Tom Burrell is a three-time cancer survivor whose recent lung cancer treatment was navigated by the Lung Watch program based at Phoebe Putney Memorial Hospital. (Staff Photo: Jennifer Parks)
ALBANY — Until recently, there was no generally accepted screening test for lung cancer, making it difficult to detect the cancer at its most curable stage. Now, a national panel of medical experts is recommending that heavy smokers and ex-smokers get routinely screened with low-dose computed tomography (CT) scans, which are better able to detect the tiniest lung cancers at an earlier, more curable stage.
As a way to help promote screenings, Phoebe Putney Memorial Hospital enlisted the assistance of other agencies to fight against lung cancer in Southwest Georgia by offering a pilot program that began early this year known as Lung Watch — which is dedicated to helping individuals at risk for lung cancer detect the disease early and get treatment quickly.
Lung cancer kills more people each year than breast, colon, pancreatic and prostrate cancers combined. It is also one of the most difficult to detect before it is too late, as it is typically not symptomatic until the disease has progressed significantly.
Over the past 30 years, Tom Burrell has come face-to-face with skin, colon and lung cancer. Each time, physicians have been able to prevent the potential spread of each disease at early stages. His most recent bout with cancer was the least likely of the three to be detected early in the most treatable stage.
Through the Lung Watch program, patients who meet a certain criteria can be eligible to receive a free CT scan to see if there is a lesion that needs to be removed or treated. A long-time smoker, Burrell was informed of the program by his primary care physician, Dr. Ralf Augenstein. He met all of the qualifications to participate in Lung Watch.
“(Augenstein) said there was a suspicious spot on the lung,” he said of the day the results came in. “He said ‘It’s a small spot, but it’s suspicious. It needs to be checked out.’”
After having a nodule showed up on a low-dose CT, administered and read by radiologist Dr. Ben Abbott, Burrell’s case was presented at a multidisciplinary chest conference. The weekly meeting includes a dozen physicians including pulmonologists, radiologists, hematologist oncologists, radiation oncologists, pathologists and surgeons, as well as a representative from the tumor registry and the nurse navigator, who meet to discuss every lung case.
“The patient was asymptomatic so there would be no indication for a need to scan him for any issues,” Augenstein said. “Without Lung Watch, the cancer on Mr. Burrell’s lung would not have been detected in a curable stage.”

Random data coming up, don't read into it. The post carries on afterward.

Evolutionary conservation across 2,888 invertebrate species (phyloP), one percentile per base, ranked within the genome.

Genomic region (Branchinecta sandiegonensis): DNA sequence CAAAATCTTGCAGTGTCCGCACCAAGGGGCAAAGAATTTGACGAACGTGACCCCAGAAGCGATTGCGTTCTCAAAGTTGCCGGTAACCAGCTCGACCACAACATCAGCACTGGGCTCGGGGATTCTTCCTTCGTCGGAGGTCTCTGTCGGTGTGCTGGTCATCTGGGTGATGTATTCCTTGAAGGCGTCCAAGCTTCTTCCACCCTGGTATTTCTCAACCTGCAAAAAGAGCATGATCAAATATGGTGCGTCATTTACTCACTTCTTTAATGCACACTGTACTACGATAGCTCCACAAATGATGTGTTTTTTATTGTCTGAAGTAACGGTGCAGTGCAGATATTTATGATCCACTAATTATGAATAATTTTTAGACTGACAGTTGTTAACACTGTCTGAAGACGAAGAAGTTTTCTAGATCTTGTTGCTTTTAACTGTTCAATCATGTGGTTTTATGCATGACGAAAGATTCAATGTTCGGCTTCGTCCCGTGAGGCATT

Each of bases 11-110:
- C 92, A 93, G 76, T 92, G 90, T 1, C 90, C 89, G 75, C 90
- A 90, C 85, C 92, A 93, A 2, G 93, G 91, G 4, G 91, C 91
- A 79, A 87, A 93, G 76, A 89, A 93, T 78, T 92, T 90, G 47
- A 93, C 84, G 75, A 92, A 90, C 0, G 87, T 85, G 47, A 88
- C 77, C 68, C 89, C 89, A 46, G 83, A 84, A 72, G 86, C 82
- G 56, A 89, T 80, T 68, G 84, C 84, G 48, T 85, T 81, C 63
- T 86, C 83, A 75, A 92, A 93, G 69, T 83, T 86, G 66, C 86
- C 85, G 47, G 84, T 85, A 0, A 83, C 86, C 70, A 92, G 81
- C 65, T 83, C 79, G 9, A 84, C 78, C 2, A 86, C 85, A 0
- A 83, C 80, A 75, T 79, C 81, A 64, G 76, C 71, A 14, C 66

Burrell was then referred to pulmonologist Dr. Ramana Rao. Rao utilized one of the newest technologies, electromagnetic navigation bronchoscopy, to help localize this lesion.
Surgeon Dr. Curtis Quinn took on the case. Quinn used minimally invasive robotic surgery to remove half of Burrell’s right lung as an aggressive lung cancer resection to achieve the best chance of cure. This type of surgery allows the physician to perform the procedure with the least amount of pain and only tiny incisions. After surgery, it was determined that the lung cancer was entirely resected before it could spread and hBurrell would not need any other additional treatments, just follow up X-rays.
“I’m feeling so good I’m thinking about (taking out) the other side,” Burrell quipped. “I’m looking forward to going onto the golf course.”
While the pain was more intense this go around, the most recent cancer battle was easier for him to navigate in terms of the treatment process, he said.
“Yeah,” he said when asked if the process was easier this time. “I wish it (this service) were available to everyone in the world. “Lung cancer is fast moving. Once you have symptoms, it’s just a matter of how long they can keep you alive.”
Following his experiences with cancer, and winning the battle to quit smoking, one piece of guidance Burrell gives is to take advantage of wellness screenings — especially in an area that people might not always get regular care.
“Walking around and not knowing something is wrong with you is the most dangerous thing in the world,” he said.
Lung Watch is having an impact and making a difference in the lives of people across the region. As of the end of June, 276 people have participated in the program — resulting in four cancers being found.
Since the inception of Lung Watch, Quinn himself has been involved these cases in which lung cancer was caught. Once screens are done, surgeons are able to weed out who has really suspicious lesions and treat or cure the cancer surgically using various techniques deemed appropriate based on the circumstances.
“It has opened up the ability to treat patients we couldn’t before,” Quinn said. “We identify patients and radiate just the cancer.”
The program, Quinn said, has also opened up the opportunity to see patients and follow through with them — something that often can not be done in a cancer that has spread by the time it is caught.
On average, one of about every 200 scans will detect something — meaning that the rate in which cancers are being found through Lung Watch is above the national average, Quinn said.
“I’d like to get the word to primary care physicians and their patients, so the patients can ask about it,” the surgeon said. “It takes a long time to get from that abnormal scan to get ready for surgery. I hope we can streamline it so we do the biopsy within a week, and by two weeks, they’ve had surgery and in recovery. We will eventually reach that state.”